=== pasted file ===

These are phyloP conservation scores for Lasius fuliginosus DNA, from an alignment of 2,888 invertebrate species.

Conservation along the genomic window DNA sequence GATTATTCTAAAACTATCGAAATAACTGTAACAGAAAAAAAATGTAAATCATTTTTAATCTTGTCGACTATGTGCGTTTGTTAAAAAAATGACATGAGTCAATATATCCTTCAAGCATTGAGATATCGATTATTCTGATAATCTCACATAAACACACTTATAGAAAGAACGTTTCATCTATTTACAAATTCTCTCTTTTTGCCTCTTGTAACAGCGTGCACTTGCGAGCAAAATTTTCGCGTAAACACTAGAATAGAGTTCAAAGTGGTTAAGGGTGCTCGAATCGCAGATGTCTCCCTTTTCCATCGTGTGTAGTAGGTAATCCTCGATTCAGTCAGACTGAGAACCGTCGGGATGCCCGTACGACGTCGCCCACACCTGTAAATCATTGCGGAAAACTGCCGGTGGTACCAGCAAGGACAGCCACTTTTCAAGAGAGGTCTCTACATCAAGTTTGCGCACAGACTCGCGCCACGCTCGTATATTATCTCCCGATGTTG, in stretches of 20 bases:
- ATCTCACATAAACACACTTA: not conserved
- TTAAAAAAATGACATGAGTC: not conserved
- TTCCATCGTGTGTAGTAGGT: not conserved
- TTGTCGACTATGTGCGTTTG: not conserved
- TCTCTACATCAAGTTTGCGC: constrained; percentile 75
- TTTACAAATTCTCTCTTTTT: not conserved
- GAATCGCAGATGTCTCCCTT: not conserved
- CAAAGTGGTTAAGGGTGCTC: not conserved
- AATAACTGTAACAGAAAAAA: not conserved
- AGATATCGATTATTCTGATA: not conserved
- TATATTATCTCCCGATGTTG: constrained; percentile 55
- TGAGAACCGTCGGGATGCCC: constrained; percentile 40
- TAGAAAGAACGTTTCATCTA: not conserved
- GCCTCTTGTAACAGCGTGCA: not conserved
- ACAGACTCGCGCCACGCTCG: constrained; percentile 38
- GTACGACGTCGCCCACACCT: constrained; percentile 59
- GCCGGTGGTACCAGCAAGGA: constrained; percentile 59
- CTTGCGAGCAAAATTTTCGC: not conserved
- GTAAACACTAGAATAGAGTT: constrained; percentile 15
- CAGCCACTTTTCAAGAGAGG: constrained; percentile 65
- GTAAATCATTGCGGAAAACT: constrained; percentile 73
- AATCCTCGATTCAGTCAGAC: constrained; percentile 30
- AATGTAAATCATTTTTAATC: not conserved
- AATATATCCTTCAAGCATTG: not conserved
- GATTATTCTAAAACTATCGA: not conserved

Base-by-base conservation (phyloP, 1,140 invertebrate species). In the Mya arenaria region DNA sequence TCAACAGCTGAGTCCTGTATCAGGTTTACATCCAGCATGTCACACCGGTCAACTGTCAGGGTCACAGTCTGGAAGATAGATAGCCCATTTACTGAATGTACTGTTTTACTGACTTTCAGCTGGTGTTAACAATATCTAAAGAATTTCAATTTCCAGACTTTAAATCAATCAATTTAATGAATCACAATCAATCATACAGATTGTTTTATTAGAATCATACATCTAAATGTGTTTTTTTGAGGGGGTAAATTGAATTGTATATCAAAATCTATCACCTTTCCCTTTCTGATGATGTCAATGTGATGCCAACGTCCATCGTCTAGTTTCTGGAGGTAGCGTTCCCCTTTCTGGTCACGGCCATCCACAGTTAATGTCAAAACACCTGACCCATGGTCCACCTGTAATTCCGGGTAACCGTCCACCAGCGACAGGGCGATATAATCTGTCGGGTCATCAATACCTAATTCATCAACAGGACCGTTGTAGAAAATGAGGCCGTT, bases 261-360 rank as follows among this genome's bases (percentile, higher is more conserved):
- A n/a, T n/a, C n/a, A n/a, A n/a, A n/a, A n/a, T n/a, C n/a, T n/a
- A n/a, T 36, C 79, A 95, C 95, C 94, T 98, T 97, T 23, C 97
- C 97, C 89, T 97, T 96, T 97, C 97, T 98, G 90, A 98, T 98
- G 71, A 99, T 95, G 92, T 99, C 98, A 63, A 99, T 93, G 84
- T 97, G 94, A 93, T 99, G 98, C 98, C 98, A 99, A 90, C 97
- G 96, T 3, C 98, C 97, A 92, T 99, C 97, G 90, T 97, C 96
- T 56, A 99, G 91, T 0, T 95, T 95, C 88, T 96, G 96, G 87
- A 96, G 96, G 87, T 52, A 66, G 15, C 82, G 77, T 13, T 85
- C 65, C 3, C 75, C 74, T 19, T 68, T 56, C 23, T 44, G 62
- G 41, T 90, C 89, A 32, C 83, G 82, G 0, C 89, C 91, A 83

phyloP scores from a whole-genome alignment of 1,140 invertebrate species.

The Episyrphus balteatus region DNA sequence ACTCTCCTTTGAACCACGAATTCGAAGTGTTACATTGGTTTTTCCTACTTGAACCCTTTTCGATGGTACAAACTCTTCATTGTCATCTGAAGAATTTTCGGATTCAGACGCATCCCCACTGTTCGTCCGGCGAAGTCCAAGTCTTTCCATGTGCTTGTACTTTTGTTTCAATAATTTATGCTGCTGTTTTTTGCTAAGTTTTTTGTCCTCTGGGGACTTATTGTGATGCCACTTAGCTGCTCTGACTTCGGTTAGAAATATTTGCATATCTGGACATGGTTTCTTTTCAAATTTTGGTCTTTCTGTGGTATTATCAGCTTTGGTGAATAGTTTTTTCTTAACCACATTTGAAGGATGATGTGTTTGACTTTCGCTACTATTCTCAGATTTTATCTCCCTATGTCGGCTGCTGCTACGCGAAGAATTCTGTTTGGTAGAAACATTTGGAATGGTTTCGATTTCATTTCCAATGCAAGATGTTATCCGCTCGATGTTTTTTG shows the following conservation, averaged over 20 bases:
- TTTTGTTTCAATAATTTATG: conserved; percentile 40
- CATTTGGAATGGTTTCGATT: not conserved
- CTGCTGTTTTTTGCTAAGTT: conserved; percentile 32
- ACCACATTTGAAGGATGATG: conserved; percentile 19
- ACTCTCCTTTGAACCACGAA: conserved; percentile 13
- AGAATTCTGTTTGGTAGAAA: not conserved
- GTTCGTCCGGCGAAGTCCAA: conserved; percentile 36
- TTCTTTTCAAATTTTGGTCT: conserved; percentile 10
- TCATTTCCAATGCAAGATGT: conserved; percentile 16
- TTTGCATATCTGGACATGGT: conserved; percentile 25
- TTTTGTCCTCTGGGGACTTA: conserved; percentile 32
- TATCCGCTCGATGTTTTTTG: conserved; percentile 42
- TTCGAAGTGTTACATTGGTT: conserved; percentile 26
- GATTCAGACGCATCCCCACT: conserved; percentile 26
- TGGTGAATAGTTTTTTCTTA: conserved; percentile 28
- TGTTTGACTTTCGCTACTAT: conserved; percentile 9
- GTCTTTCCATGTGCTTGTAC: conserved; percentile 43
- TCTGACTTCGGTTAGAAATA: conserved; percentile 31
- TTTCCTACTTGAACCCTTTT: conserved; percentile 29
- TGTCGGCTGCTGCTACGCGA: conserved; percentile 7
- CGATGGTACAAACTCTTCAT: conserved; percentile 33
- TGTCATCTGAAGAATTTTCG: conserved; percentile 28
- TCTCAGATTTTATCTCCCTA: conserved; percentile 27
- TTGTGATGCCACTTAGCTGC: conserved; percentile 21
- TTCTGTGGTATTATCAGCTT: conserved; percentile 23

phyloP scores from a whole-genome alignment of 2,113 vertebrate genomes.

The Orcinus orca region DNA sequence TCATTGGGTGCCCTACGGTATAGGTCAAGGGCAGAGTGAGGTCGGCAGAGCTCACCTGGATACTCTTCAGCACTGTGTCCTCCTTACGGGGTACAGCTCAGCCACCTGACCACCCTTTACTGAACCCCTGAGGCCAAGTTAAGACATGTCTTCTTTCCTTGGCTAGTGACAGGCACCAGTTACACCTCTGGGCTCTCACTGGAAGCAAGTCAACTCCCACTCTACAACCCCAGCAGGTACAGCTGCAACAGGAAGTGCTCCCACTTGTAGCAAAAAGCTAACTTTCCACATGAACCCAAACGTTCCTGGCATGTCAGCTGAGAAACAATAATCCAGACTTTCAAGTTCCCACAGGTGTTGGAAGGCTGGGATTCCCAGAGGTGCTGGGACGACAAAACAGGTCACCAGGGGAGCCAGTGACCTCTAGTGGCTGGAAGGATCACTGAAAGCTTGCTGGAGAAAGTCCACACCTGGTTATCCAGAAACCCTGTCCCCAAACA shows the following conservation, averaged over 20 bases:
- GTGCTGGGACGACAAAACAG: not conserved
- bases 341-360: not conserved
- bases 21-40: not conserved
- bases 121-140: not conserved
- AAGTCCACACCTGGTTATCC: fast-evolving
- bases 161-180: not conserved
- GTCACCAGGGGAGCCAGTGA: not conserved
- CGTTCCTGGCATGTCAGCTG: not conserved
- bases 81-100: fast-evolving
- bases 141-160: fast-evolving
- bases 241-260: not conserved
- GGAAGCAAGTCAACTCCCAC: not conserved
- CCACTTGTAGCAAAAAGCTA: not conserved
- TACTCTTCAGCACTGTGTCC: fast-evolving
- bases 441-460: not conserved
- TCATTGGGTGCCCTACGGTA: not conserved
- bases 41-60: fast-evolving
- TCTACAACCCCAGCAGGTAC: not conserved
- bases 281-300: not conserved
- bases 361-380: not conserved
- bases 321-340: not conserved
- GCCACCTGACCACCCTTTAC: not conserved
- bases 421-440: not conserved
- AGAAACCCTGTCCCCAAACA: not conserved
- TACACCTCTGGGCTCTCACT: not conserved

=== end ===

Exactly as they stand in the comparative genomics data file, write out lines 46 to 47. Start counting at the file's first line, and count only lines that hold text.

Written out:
- AGAATTCTGTTTGGTAGAAA: not conserved
- GTTCGTCCGGCGAAGTCCAA: conserved; percentile 36